"Brotherhood" is one of the score's most attractive moments, the choir/string combo attaining a proud, noble sound. "Turtles United" by contrast is one of its most rhythmic: an insistent brass motif gaining added urgency and excitement as it progresses. The punchy main theme comes roaring back in "The Rise of the Four", preceded by more vocal work, whereas villain's piece "The Foot Clan" utilises the choir in a more threatening fashion, pitched at a lower tone underneath an assault from the brass and percussion with the most explicit input from electronics so far.
"Shellacked" is another lengthy cue, running over 6 minutes, and begins with a triumphant statement of the Turtles theme, which then proceeds to alternate with more emotional material. The unexpectedly evocative shakuhachi solo three quarters of the way through is indicative of the intelligent touches Tyler dots throughout the score. The relatively brief "Project Renaissance" sees an attractive, if sparse, piano solo gradually overtaken by racing strings and the sound of the main theme, before yet more orchestral carnage is unleashed in "Shortcut", never letting up the onslaught as vocals, cymbal clashes, strings and brass usher it to an Aliens-esque conclusion.
"Shredder" brings back the harsher Asian textures for the film's villain, including wooden percussion and wood flute, before a dark, surging choir midway through leads to more orchestral bombast, the Turtles' theme competing with that of Shredder's. The nostalgically titled "Cowabunga" is another beefy piece of brassy heroism, this time with dynamic support from strings, whilst "99 Cheese Pizza" continues in much the same vein. "Adrenaline" sees the orchestra (in particular the brasses) pushed to their limits, giving a real sense of a fight to the death (again evoking Danny Elfman), the swashbuckling sense of fun further extended in "Buck Buck" before a final climactic statement of the main theme in "TMNT March" brings everything to a close.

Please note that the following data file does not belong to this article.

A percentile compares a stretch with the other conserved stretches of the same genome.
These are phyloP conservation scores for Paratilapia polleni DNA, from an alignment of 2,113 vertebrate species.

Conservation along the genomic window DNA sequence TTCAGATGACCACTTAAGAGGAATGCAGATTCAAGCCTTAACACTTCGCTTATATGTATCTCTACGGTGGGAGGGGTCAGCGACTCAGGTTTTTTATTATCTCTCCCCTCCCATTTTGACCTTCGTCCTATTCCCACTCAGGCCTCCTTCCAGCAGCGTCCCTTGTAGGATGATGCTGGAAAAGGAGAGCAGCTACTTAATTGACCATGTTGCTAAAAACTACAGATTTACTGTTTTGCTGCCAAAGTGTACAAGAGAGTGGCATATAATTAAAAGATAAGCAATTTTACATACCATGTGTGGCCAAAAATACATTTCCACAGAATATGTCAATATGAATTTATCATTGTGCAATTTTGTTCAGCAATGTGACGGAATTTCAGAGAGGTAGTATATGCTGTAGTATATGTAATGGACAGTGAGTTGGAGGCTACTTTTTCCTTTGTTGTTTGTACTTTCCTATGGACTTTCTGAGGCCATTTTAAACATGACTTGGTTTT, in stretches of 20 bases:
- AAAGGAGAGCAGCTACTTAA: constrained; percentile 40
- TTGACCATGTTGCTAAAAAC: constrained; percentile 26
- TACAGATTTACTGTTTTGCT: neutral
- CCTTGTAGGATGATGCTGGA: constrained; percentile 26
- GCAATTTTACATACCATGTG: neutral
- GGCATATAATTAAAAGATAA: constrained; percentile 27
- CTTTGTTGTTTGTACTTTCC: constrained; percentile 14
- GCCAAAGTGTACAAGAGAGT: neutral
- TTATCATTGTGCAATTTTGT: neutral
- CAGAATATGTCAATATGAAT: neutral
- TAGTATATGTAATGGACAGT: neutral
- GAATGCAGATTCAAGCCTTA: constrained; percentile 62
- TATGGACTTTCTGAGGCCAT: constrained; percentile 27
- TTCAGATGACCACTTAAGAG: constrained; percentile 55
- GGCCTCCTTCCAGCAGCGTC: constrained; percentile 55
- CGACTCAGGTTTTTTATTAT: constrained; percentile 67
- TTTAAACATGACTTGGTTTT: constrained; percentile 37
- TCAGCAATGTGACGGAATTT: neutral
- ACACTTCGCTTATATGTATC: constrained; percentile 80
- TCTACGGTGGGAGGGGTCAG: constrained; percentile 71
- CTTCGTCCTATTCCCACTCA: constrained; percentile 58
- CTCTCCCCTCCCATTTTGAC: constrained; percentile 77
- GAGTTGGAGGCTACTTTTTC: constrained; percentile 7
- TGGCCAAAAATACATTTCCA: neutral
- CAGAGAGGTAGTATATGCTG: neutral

It's tempting to accuse Teenage Mutant Ninja Turtles of being a score that's longer on noise and volume than it is on memorability. However, to do so would be to underestimate Brian Tyler's ability to extract a sense of fun and wonder out of a frankly duff film. The composer has carved out a niche between the tone of Jerry Goldsmith's rip-roaring action scores and the currently in-vogue Media Ventures sound, finding a happy middle ground between the two that is indeed relentless but also well-orchestrated and intelligently written. One need only hear the little nuances (for example the gentle guitar inclusion in the penultimate track "Buck Buck") to be reminded that Tyler isn't just your common or garden film composer. He's a true professional, looking beyond the material that he's given to work with and letting rip with the orchestra, whilst also dotting the album with enough intelligent moments of downtime. Little wonder that he's so in-demand at the moment: Tyler's blend of the old and the new is exactly what's needed to rejuvenate blockbuster scores, regardless of how bad the film in question is. Cowabunga, dude!